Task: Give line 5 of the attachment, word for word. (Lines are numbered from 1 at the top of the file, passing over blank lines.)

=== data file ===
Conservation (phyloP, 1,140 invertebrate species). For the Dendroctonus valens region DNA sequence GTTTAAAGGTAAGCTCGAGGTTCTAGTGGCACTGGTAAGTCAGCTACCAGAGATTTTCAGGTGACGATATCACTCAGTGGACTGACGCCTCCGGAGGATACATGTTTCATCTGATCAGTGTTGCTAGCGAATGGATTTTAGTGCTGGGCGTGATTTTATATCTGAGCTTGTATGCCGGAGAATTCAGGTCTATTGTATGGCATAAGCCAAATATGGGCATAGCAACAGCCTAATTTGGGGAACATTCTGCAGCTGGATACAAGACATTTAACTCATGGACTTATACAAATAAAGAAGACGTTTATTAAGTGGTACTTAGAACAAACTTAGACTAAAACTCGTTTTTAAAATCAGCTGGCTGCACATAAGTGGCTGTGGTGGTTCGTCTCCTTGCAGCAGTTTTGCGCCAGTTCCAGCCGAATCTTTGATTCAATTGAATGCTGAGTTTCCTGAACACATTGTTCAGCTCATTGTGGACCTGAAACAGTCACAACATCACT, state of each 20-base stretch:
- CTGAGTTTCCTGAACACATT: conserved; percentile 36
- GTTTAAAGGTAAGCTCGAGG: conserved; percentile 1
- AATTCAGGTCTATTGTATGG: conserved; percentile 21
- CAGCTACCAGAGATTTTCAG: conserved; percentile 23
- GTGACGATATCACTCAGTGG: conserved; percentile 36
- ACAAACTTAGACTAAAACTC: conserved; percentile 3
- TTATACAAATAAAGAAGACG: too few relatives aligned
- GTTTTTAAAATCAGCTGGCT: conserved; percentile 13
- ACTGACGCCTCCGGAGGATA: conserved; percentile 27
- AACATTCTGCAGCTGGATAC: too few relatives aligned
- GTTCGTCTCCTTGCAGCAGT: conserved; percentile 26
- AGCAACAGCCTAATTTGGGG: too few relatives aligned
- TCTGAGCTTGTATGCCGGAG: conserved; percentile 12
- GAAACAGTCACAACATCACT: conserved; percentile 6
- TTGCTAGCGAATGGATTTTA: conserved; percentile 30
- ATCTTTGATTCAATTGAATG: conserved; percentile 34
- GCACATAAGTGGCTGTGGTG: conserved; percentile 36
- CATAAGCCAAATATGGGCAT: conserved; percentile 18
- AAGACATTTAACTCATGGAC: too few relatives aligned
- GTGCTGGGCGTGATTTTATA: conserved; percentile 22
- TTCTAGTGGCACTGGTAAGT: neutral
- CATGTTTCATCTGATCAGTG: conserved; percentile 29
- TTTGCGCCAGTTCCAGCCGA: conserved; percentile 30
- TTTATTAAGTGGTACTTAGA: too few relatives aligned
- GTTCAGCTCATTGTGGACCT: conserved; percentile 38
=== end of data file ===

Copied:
- CAGCTACCAGAGATTTTCAG: conserved; percentile 23